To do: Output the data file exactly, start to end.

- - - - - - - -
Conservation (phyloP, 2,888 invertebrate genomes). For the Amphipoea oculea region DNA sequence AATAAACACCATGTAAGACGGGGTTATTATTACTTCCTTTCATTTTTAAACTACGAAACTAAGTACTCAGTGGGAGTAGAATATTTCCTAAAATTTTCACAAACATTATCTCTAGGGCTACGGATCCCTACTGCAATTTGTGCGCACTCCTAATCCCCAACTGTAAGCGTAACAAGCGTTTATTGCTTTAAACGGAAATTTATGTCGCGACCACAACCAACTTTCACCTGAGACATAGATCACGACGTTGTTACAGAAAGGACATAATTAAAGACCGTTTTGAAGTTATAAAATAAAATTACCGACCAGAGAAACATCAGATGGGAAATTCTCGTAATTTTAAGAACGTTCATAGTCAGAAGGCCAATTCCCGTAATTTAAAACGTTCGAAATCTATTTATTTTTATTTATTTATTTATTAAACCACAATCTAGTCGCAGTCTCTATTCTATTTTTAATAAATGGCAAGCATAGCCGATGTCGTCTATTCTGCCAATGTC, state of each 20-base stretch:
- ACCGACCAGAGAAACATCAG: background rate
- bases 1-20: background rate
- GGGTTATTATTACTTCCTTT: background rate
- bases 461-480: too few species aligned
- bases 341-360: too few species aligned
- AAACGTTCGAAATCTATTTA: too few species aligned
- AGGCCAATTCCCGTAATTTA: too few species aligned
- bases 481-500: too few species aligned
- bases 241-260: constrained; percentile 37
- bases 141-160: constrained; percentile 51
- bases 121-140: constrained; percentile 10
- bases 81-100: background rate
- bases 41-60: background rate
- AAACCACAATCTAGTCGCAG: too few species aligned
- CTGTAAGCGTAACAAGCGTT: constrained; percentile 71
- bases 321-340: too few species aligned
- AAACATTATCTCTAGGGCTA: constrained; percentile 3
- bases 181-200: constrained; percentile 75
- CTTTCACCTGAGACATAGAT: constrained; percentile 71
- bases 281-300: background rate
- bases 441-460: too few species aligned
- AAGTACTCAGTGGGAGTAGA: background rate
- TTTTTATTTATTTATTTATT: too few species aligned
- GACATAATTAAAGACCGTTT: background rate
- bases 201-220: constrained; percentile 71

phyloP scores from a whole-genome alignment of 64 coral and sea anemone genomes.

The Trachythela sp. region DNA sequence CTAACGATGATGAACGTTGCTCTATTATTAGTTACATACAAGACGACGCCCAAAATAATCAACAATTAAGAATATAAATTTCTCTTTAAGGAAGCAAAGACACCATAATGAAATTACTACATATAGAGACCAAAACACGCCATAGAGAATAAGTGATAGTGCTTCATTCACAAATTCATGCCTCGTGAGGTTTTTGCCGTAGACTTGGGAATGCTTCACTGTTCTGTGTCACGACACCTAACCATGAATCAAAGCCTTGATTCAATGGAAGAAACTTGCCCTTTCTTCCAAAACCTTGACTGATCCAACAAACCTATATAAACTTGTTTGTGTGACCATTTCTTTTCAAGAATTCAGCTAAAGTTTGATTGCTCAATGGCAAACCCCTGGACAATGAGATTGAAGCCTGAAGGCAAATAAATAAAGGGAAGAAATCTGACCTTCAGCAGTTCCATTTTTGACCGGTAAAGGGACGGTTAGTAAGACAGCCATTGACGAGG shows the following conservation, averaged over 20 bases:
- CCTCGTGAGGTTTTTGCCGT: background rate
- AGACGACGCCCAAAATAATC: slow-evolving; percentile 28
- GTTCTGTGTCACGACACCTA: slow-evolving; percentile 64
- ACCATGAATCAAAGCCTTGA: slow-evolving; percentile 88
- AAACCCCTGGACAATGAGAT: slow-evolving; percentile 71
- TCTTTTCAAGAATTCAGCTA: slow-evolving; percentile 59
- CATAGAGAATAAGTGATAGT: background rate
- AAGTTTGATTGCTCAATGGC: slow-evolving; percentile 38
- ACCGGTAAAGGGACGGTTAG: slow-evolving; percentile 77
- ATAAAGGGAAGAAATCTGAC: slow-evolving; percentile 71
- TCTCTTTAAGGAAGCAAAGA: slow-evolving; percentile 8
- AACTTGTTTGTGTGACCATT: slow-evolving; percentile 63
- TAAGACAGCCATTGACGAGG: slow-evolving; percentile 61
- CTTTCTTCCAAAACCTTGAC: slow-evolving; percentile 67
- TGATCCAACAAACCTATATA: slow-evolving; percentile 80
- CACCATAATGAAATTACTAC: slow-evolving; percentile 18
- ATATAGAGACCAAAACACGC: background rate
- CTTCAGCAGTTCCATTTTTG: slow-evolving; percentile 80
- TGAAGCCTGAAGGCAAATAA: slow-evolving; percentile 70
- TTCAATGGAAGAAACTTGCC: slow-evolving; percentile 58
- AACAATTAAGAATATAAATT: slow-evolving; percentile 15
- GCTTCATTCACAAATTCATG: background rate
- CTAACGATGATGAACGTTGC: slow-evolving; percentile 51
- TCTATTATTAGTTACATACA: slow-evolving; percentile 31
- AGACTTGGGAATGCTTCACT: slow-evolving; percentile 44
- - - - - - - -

Conservation (phyloP, 2,888 invertebrate genomes). For the Amphipoea oculea region DNA sequence AATAAACACCATGTAAGACGGGGTTATTATTACTTCCTTTCATTTTTAAACTACGAAACTAAGTACTCAGTGGGAGTAGAATATTTCCTAAAATTTTCACAAACATTATCTCTAGGGCTACGGATCCCTACTGCAATTTGTGCGCACTCCTAATCCCCAACTGTAAGCGTAACAAGCGTTTATTGCTTTAAACGGAAATTTATGTCGCGACCACAACCAACTTTCACCTGAGACATAGATCACGACGTTGTTACAGAAAGGACATAATTAAAGACCGTTTTGAAGTTATAAAATAAAATTACCGACCAGAGAAACATCAGATGGGAAATTCTCGTAATTTTAAGAACGTTCATAGTCAGAAGGCCAATTCCCGTAATTTAAAACGTTCGAAATCTATTTATTTTTATTTATTTATTTATTAAACCACAATCTAGTCGCAGTCTCTATTCTATTTTTAATAAATGGCAAGCATAGCCGATGTCGTCTATTCTGCCAATGTC, state of each 20-base stretch:
- ACCGACCAGAGAAACATCAG: background rate
- bases 1-20: background rate
- GGGTTATTATTACTTCCTTT: background rate
- bases 461-480: too few species aligned
- bases 341-360: too few species aligned
- AAACGTTCGAAATCTATTTA: too few species aligned
- AGGCCAATTCCCGTAATTTA: too few species aligned
- bases 481-500: too few species aligned
- bases 241-260: constrained; percentile 37
- bases 141-160: constrained; percentile 51
- bases 121-140: constrained; percentile 10
- bases 81-100: background rate
- bases 41-60: background rate
- AAACCACAATCTAGTCGCAG: too few species aligned
- CTGTAAGCGTAACAAGCGTT: constrained; percentile 71
- bases 321-340: too few species aligned
- AAACATTATCTCTAGGGCTA: constrained; percentile 3
- bases 181-200: constrained; percentile 75
- CTTTCACCTGAGACATAGAT: constrained; percentile 71
- bases 281-300: background rate
- bases 441-460: too few species aligned
- AAGTACTCAGTGGGAGTAGA: background rate
- TTTTTATTTATTTATTTATT: too few species aligned
- GACATAATTAAAGACCGTTT: background rate
- bases 201-220: constrained; percentile 71

phyloP scores from a whole-genome alignment of 64 coral and sea anemone genomes.

The Trachythela sp. region DNA sequence CTAACGATGATGAACGTTGCTCTATTATTAGTTACATACAAGACGACGCCCAAAATAATCAACAATTAAGAATATAAATTTCTCTTTAAGGAAGCAAAGACACCATAATGAAATTACTACATATAGAGACCAAAACACGCCATAGAGAATAAGTGATAGTGCTTCATTCACAAATTCATGCCTCGTGAGGTTTTTGCCGTAGACTTGGGAATGCTTCACTGTTCTGTGTCACGACACCTAACCATGAATCAAAGCCTTGATTCAATGGAAGAAACTTGCCCTTTCTTCCAAAACCTTGACTGATCCAACAAACCTATATAAACTTGTTTGTGTGACCATTTCTTTTCAAGAATTCAGCTAAAGTTTGATTGCTCAATGGCAAACCCCTGGACAATGAGATTGAAGCCTGAAGGCAAATAAATAAAGGGAAGAAATCTGACCTTCAGCAGTTCCATTTTTGACCGGTAAAGGGACGGTTAGTAAGACAGCCATTGACGAGG shows the following conservation, averaged over 20 bases:
- CCTCGTGAGGTTTTTGCCGT: background rate
- AGACGACGCCCAAAATAATC: slow-evolving; percentile 28
- GTTCTGTGTCACGACACCTA: slow-evolving; percentile 64
- ACCATGAATCAAAGCCTTGA: slow-evolving; percentile 88
- AAACCCCTGGACAATGAGAT: slow-evolving; percentile 71
- TCTTTTCAAGAATTCAGCTA: slow-evolving; percentile 59
- CATAGAGAATAAGTGATAGT: background rate
- AAGTTTGATTGCTCAATGGC: slow-evolving; percentile 38
- ACCGGTAAAGGGACGGTTAG: slow-evolving; percentile 77
- ATAAAGGGAAGAAATCTGAC: slow-evolving; percentile 71
- TCTCTTTAAGGAAGCAAAGA: slow-evolving; percentile 8
- AACTTGTTTGTGTGACCATT: slow-evolving; percentile 63
- TAAGACAGCCATTGACGAGG: slow-evolving; percentile 61
- CTTTCTTCCAAAACCTTGAC: slow-evolving; percentile 67
- TGATCCAACAAACCTATATA: slow-evolving; percentile 80
- CACCATAATGAAATTACTAC: slow-evolving; percentile 18
- ATATAGAGACCAAAACACGC: background rate
- CTTCAGCAGTTCCATTTTTG: slow-evolving; percentile 80
- TGAAGCCTGAAGGCAAATAA: slow-evolving; percentile 70
- TTCAATGGAAGAAACTTGCC: slow-evolving; percentile 58
- AACAATTAAGAATATAAATT: slow-evolving; percentile 15
- GCTTCATTCACAAATTCATG: background rate
- CTAACGATGATGAACGTTGC: slow-evolving; percentile 51
- TCTATTATTAGTTACATACA: slow-evolving; percentile 31
- AGACTTGGGAATGCTTCACT: slow-evolving; percentile 44